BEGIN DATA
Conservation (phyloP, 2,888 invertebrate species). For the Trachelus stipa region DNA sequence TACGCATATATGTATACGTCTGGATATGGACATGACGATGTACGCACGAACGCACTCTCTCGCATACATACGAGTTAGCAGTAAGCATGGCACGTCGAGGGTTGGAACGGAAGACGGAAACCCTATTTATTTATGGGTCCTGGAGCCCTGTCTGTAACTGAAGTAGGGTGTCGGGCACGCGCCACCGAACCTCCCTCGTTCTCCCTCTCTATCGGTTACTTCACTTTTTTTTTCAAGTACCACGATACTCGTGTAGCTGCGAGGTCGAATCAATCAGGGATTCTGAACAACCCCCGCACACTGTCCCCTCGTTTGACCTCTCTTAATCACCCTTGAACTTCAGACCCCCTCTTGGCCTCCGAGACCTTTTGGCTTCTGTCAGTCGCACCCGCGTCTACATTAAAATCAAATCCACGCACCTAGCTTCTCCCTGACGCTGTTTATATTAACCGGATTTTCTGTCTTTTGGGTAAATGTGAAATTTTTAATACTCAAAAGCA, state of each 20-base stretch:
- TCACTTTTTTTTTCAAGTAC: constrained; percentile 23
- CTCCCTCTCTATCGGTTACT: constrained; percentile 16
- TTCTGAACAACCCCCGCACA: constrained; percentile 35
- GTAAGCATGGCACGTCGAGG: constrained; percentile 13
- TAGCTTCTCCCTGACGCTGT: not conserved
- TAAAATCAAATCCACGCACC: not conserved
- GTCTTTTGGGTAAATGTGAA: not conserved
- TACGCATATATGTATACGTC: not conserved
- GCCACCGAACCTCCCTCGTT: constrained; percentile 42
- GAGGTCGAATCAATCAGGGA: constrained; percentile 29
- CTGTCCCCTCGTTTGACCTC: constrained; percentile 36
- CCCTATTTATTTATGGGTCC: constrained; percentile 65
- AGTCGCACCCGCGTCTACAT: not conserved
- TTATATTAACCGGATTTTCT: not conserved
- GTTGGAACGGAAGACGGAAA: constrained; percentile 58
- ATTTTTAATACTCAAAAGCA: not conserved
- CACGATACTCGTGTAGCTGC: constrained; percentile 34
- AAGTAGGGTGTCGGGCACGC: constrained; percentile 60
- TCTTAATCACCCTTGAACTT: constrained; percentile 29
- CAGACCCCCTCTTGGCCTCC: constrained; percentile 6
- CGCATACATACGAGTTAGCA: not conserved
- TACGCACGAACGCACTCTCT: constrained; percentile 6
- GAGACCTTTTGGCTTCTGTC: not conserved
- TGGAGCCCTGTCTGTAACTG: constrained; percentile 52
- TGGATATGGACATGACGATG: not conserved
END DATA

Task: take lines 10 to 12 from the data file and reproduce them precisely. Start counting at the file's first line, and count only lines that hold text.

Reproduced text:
- GCCACCGAACCTCCCTCGTT: constrained; percentile 42
- GAGGTCGAATCAATCAGGGA: constrained; percentile 29
- CTGTCCCCTCGTTTGACCTC: constrained; percentile 36